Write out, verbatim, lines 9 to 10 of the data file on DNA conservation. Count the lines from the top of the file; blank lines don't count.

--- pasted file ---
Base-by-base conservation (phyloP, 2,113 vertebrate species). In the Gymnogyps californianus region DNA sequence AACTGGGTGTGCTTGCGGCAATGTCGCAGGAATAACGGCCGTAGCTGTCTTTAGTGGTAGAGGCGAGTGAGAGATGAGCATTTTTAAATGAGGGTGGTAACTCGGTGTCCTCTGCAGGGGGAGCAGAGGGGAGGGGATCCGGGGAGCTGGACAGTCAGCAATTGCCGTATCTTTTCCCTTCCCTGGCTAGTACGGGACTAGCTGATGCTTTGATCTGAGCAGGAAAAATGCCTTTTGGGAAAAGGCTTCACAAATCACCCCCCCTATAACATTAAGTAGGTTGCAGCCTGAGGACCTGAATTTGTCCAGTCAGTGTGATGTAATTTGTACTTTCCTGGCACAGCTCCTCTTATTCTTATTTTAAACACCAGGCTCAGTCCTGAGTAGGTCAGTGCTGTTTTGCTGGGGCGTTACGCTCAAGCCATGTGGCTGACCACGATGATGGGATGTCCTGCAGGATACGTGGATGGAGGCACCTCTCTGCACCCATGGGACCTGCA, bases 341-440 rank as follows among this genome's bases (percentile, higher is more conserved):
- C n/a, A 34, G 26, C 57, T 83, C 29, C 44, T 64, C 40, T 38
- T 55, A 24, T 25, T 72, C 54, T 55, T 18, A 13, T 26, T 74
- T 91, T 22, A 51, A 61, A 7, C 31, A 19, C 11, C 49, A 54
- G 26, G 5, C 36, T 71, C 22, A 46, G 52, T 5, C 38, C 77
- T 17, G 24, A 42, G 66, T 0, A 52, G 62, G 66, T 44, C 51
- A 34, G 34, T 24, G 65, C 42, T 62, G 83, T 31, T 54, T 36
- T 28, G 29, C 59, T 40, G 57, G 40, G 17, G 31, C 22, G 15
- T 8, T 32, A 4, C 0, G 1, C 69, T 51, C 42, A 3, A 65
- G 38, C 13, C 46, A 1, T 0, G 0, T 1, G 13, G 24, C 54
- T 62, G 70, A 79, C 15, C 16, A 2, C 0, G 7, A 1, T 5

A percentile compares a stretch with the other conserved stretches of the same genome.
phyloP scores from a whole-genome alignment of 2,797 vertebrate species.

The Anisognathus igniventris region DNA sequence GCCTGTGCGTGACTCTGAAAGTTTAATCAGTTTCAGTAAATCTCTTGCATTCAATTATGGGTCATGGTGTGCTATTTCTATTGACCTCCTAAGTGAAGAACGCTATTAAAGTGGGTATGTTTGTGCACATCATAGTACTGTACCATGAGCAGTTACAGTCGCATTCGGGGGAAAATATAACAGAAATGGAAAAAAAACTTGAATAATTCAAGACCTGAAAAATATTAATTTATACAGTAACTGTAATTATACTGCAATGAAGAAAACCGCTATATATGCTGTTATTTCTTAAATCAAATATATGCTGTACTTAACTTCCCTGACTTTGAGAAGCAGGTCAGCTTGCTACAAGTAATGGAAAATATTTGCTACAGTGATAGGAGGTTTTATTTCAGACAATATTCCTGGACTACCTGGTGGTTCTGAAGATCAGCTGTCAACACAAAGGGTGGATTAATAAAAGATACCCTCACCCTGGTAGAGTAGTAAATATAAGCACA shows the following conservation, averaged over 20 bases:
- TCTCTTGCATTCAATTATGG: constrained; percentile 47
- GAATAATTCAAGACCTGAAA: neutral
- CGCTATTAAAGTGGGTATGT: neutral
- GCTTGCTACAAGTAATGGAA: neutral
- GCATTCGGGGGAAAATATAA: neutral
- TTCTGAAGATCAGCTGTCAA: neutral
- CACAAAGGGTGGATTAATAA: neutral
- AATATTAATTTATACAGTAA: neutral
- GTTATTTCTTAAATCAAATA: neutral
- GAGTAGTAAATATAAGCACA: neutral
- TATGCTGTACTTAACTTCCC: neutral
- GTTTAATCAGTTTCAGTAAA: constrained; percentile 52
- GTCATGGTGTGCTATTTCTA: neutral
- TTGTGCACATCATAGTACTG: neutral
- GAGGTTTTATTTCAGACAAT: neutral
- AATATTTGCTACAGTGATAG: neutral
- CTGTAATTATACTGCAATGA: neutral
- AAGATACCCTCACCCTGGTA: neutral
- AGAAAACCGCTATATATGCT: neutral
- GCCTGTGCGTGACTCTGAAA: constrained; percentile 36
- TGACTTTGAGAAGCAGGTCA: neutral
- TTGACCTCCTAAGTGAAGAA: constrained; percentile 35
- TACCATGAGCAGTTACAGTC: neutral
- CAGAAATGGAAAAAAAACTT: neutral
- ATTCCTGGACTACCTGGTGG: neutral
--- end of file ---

- T 8, T 32, A 4, C 0, G 1, C 69, T 51, C 42, A 3, A 65
- G 38, C 13, C 46, A 1, T 0, G 0, T 1, G 13, G 24, C 54